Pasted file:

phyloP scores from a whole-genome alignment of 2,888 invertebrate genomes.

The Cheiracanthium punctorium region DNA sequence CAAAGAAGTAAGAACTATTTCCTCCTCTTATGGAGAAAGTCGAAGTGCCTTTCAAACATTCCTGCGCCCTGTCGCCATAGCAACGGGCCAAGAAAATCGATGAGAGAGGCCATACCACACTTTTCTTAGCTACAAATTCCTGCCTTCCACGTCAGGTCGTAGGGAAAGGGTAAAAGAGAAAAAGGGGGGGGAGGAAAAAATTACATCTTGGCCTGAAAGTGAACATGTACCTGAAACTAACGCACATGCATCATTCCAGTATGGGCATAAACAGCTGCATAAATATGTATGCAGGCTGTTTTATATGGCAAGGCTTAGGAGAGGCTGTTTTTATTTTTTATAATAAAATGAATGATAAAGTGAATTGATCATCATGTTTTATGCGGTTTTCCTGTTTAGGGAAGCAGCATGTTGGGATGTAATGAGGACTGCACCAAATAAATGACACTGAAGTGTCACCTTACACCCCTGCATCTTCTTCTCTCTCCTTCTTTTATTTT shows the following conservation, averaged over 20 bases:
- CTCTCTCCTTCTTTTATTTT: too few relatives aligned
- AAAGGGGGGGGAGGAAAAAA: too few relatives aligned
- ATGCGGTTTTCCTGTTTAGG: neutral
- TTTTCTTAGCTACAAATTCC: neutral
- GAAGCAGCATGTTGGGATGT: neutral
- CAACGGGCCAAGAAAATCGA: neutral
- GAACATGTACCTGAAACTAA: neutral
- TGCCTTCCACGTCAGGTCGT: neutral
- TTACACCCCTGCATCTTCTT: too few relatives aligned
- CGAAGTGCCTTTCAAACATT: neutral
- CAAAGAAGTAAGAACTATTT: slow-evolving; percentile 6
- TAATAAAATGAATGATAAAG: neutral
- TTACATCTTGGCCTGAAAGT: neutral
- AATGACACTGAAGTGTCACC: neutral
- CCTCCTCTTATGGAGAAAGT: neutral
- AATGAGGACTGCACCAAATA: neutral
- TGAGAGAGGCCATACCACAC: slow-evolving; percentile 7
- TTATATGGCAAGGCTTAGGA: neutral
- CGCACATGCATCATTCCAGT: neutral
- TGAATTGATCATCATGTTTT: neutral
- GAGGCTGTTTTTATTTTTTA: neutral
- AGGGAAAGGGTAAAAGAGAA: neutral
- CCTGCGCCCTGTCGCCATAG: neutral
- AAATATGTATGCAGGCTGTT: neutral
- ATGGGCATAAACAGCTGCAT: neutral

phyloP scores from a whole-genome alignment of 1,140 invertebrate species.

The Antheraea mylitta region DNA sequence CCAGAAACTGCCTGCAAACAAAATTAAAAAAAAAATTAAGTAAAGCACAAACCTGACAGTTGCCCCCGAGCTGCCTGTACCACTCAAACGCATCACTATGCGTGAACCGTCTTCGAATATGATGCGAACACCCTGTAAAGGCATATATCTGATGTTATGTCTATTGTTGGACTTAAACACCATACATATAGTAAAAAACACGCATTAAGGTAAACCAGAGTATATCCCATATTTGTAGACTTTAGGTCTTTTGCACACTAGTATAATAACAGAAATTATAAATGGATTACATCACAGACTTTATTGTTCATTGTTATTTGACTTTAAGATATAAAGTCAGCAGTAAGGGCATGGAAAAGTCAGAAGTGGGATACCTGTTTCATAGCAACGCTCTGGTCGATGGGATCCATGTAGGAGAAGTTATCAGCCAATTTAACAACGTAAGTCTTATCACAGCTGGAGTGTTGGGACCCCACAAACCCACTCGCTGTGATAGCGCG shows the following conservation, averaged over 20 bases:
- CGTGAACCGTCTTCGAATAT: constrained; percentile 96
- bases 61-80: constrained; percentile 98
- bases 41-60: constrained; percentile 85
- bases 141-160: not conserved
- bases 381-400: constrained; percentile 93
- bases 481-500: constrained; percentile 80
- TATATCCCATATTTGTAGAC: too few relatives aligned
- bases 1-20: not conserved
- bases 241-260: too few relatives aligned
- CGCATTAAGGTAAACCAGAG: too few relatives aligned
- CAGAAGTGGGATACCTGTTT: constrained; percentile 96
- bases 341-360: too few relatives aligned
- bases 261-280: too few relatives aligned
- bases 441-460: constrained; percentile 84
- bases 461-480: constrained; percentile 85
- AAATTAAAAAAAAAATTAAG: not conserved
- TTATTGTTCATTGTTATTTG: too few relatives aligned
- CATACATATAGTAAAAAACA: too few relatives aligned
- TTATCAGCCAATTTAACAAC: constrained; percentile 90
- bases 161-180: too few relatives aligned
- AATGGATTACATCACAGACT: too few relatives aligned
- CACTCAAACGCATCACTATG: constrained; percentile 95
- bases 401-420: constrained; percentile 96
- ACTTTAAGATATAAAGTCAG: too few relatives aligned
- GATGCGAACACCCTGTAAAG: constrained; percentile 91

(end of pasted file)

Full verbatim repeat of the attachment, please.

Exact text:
phyloP scores from a whole-genome alignment of 2,888 invertebrate genomes.

The Cheiracanthium punctorium region DNA sequence CAAAGAAGTAAGAACTATTTCCTCCTCTTATGGAGAAAGTCGAAGTGCCTTTCAAACATTCCTGCGCCCTGTCGCCATAGCAACGGGCCAAGAAAATCGATGAGAGAGGCCATACCACACTTTTCTTAGCTACAAATTCCTGCCTTCCACGTCAGGTCGTAGGGAAAGGGTAAAAGAGAAAAAGGGGGGGGAGGAAAAAATTACATCTTGGCCTGAAAGTGAACATGTACCTGAAACTAACGCACATGCATCATTCCAGTATGGGCATAAACAGCTGCATAAATATGTATGCAGGCTGTTTTATATGGCAAGGCTTAGGAGAGGCTGTTTTTATTTTTTATAATAAAATGAATGATAAAGTGAATTGATCATCATGTTTTATGCGGTTTTCCTGTTTAGGGAAGCAGCATGTTGGGATGTAATGAGGACTGCACCAAATAAATGACACTGAAGTGTCACCTTACACCCCTGCATCTTCTTCTCTCTCCTTCTTTTATTTT shows the following conservation, averaged over 20 bases:
- CTCTCTCCTTCTTTTATTTT: too few relatives aligned
- AAAGGGGGGGGAGGAAAAAA: too few relatives aligned
- ATGCGGTTTTCCTGTTTAGG: neutral
- TTTTCTTAGCTACAAATTCC: neutral
- GAAGCAGCATGTTGGGATGT: neutral
- CAACGGGCCAAGAAAATCGA: neutral
- GAACATGTACCTGAAACTAA: neutral
- TGCCTTCCACGTCAGGTCGT: neutral
- TTACACCCCTGCATCTTCTT: too few relatives aligned
- CGAAGTGCCTTTCAAACATT: neutral
- CAAAGAAGTAAGAACTATTT: slow-evolving; percentile 6
- TAATAAAATGAATGATAAAG: neutral
- TTACATCTTGGCCTGAAAGT: neutral
- AATGACACTGAAGTGTCACC: neutral
- CCTCCTCTTATGGAGAAAGT: neutral
- AATGAGGACTGCACCAAATA: neutral
- TGAGAGAGGCCATACCACAC: slow-evolving; percentile 7
- TTATATGGCAAGGCTTAGGA: neutral
- CGCACATGCATCATTCCAGT: neutral
- TGAATTGATCATCATGTTTT: neutral
- GAGGCTGTTTTTATTTTTTA: neutral
- AGGGAAAGGGTAAAAGAGAA: neutral
- CCTGCGCCCTGTCGCCATAG: neutral
- AAATATGTATGCAGGCTGTT: neutral
- ATGGGCATAAACAGCTGCAT: neutral

phyloP scores from a whole-genome alignment of 1,140 invertebrate species.

The Antheraea mylitta region DNA sequence CCAGAAACTGCCTGCAAACAAAATTAAAAAAAAAATTAAGTAAAGCACAAACCTGACAGTTGCCCCCGAGCTGCCTGTACCACTCAAACGCATCACTATGCGTGAACCGTCTTCGAATATGATGCGAACACCCTGTAAAGGCATATATCTGATGTTATGTCTATTGTTGGACTTAAACACCATACATATAGTAAAAAACACGCATTAAGGTAAACCAGAGTATATCCCATATTTGTAGACTTTAGGTCTTTTGCACACTAGTATAATAACAGAAATTATAAATGGATTACATCACAGACTTTATTGTTCATTGTTATTTGACTTTAAGATATAAAGTCAGCAGTAAGGGCATGGAAAAGTCAGAAGTGGGATACCTGTTTCATAGCAACGCTCTGGTCGATGGGATCCATGTAGGAGAAGTTATCAGCCAATTTAACAACGTAAGTCTTATCACAGCTGGAGTGTTGGGACCCCACAAACCCACTCGCTGTGATAGCGCG shows the following conservation, averaged over 20 bases:
- CGTGAACCGTCTTCGAATAT: constrained; percentile 96
- bases 61-80: constrained; percentile 98
- bases 41-60: constrained; percentile 85
- bases 141-160: not conserved
- bases 381-400: constrained; percentile 93
- bases 481-500: constrained; percentile 80
- TATATCCCATATTTGTAGAC: too few relatives aligned
- bases 1-20: not conserved
- bases 241-260: too few relatives aligned
- CGCATTAAGGTAAACCAGAG: too few relatives aligned
- CAGAAGTGGGATACCTGTTT: constrained; percentile 96
- bases 341-360: too few relatives aligned
- bases 261-280: too few relatives aligned
- bases 441-460: constrained; percentile 84
- bases 461-480: constrained; percentile 85
- AAATTAAAAAAAAAATTAAG: not conserved
- TTATTGTTCATTGTTATTTG: too few relatives aligned
- CATACATATAGTAAAAAACA: too few relatives aligned
- TTATCAGCCAATTTAACAAC: constrained; percentile 90
- bases 161-180: too few relatives aligned
- AATGGATTACATCACAGACT: too few relatives aligned
- CACTCAAACGCATCACTATG: constrained; percentile 95
- bases 401-420: constrained; percentile 96
- ACTTTAAGATATAAAGTCAG: too few relatives aligned
- GATGCGAACACCCTGTAAAG: constrained; percentile 91